Exercise is an important part of healthy living for everyone. However, for people with PD exercise is not only healthy, but a vital component to maintaining balance, mobility and daily living activities. In fact did you know exercise could actually help slow the progression of PD?
David Zid, BA, ACE, APG, and Jackie Russell, RN, BSN, CNOR, are the founders of the Delay the Disease program. They are passionate about the fact that Parkinson’s disease can be managed with daily exercise, putting you back in control. This disease does NOT need to define you. Their belief in hope and inspiration for this community is a testimonial to their mission — to help provide this important tool of exercise to all people with Parkinson’s.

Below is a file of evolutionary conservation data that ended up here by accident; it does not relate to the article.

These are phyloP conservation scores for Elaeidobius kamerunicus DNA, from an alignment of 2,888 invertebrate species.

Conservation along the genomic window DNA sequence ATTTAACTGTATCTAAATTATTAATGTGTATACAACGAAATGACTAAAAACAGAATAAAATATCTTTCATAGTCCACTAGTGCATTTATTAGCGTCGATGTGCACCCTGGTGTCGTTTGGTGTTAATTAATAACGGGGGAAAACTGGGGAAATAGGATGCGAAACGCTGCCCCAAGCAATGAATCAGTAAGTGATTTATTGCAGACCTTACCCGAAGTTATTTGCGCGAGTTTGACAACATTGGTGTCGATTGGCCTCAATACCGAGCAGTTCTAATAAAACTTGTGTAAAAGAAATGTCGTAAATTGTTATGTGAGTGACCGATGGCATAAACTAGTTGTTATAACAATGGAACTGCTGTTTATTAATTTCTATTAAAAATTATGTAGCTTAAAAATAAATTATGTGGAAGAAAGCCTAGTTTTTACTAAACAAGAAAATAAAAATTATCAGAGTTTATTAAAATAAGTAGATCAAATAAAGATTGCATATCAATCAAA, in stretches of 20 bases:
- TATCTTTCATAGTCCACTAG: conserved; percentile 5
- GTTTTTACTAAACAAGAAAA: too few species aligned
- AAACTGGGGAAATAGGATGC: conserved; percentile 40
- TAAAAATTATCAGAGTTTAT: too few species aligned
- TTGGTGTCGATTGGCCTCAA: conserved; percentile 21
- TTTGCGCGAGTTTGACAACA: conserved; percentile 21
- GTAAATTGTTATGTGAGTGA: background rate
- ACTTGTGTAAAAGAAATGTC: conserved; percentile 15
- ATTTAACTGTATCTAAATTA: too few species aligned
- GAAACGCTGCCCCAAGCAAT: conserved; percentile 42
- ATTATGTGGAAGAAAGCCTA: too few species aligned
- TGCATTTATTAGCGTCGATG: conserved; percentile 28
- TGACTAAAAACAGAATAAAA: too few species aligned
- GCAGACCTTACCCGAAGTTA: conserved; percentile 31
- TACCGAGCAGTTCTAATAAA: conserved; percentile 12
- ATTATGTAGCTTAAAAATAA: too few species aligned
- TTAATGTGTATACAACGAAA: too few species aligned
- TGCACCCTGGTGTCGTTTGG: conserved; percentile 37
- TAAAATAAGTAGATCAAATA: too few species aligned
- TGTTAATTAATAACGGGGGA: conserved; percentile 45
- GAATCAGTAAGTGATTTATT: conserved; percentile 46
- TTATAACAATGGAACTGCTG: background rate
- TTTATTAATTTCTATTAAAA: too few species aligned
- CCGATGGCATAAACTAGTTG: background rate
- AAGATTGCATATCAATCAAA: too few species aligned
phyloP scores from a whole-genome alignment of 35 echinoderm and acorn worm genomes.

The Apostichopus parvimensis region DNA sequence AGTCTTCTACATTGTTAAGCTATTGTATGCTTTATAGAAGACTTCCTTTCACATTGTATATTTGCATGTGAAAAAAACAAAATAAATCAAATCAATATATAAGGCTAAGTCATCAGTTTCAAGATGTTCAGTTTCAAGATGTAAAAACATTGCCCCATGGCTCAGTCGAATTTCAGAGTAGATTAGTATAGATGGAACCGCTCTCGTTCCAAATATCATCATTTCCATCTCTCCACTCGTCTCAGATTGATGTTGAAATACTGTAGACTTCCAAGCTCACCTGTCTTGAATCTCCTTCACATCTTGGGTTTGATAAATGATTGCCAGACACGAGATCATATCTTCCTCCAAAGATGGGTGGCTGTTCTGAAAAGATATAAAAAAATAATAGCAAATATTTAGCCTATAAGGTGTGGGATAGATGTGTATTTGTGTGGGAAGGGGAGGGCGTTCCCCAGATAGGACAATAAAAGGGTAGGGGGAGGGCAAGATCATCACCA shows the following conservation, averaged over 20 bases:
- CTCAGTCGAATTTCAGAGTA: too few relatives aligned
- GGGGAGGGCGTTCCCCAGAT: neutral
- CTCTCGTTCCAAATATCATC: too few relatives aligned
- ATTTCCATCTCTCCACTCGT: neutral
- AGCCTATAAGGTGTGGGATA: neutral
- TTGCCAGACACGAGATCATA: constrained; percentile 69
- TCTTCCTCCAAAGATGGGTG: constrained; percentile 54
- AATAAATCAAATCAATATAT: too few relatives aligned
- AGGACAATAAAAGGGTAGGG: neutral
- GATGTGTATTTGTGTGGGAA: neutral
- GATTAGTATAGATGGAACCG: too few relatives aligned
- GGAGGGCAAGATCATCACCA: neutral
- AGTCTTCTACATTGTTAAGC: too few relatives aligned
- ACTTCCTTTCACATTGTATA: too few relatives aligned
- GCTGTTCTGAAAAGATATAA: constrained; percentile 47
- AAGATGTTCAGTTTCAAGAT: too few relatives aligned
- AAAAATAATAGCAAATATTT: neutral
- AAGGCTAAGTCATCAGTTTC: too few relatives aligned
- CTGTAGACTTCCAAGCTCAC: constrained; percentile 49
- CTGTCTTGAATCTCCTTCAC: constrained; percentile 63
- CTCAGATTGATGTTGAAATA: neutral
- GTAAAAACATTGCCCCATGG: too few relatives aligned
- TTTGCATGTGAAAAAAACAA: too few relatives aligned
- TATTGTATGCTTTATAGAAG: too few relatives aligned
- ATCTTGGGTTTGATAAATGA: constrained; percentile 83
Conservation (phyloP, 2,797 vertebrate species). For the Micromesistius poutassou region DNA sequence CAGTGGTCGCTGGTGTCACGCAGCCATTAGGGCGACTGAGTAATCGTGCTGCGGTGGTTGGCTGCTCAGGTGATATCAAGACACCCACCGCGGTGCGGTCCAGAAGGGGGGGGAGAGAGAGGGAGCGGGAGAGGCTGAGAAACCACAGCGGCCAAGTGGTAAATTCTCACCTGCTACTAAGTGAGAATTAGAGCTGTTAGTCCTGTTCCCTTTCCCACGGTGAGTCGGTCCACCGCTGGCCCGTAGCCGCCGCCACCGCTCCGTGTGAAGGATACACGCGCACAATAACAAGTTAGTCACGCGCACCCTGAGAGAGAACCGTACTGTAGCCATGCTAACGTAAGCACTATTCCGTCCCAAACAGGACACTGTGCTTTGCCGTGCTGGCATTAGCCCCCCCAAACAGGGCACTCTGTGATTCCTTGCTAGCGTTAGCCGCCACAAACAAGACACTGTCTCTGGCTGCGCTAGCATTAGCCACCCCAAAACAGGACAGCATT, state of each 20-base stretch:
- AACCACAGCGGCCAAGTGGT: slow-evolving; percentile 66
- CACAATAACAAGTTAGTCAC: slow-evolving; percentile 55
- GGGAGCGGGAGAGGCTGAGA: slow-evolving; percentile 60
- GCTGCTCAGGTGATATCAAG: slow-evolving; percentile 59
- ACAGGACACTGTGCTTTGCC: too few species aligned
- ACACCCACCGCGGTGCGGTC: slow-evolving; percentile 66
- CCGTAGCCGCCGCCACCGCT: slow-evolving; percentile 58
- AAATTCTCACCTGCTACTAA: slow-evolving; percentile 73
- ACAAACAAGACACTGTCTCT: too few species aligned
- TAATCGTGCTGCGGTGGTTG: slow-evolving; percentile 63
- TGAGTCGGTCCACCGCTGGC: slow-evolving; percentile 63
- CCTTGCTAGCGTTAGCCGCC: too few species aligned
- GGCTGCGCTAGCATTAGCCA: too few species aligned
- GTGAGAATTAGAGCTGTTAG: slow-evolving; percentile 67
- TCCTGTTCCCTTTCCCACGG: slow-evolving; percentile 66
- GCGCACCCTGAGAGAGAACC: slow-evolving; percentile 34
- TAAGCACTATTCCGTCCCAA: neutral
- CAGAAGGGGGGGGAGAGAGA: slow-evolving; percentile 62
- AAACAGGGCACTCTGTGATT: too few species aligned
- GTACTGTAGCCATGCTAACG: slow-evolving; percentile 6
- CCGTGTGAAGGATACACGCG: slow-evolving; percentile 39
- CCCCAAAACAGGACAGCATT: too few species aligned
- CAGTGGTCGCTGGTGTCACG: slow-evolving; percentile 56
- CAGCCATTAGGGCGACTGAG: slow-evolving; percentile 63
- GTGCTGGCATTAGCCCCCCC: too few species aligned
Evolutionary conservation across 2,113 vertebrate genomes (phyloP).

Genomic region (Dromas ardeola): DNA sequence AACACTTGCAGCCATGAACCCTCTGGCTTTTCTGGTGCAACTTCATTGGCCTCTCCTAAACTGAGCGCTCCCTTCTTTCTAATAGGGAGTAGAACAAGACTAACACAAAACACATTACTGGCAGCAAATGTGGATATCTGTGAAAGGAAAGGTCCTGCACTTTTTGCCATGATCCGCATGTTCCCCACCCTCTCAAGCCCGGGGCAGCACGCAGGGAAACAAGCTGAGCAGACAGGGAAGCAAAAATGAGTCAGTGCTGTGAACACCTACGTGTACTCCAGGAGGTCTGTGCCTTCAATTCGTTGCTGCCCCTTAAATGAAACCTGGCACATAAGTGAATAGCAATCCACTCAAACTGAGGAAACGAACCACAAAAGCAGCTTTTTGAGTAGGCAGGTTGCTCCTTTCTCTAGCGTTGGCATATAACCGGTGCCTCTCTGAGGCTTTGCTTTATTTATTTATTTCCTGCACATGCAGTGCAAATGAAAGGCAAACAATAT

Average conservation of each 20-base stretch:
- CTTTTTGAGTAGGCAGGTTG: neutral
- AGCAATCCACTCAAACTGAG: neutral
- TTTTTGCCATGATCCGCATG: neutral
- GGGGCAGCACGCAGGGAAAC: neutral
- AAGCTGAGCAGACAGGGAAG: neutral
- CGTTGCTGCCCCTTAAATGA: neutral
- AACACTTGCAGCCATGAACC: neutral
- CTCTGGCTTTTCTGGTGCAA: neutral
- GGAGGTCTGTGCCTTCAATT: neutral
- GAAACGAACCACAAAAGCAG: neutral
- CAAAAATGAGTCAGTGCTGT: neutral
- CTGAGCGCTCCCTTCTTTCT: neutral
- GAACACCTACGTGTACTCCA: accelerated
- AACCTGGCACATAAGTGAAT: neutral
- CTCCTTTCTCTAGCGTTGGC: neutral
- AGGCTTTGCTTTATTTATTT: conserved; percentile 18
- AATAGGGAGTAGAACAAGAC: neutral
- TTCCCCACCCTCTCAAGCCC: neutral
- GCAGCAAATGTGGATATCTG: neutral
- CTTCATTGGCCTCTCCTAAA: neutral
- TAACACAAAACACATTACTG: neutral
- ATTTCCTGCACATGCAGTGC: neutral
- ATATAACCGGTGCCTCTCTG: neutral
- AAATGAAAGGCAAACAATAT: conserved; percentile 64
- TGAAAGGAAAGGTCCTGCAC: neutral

Physiologically, a drop in dopamine levels in the brain characterizes PD in older adults. Dopamine, a neurotransmitter, appears to regulate the level of neural activity needed to start or end a movement. Lack of dopamine leads to inadequate muscle activation, resulting in slowness of movement (bradykinesia) or incomplete movement (hypokinesia). It also interferes with the ability to maintain upright posture, resulting in poor balance. However, people with PD retain the ability to increase muscle activation and can learn to perform larger and faster movements using conscious effort.
Physical activity has been shown to have a positive influence in neurodegenerative diseases, with exercise being correlated with a reduced incidence of cognitive decline and Alzheimer’s disease, and an improvement of motor symptoms in PD. It is possible that these benefits occur via mechanisms that reduce inflammation in the central nervous system, thus promoting neuronal resilience. Furthermore, animal models suggest that exercise may confer a “neuroprotective” benefit in PD, possibly delaying disease progression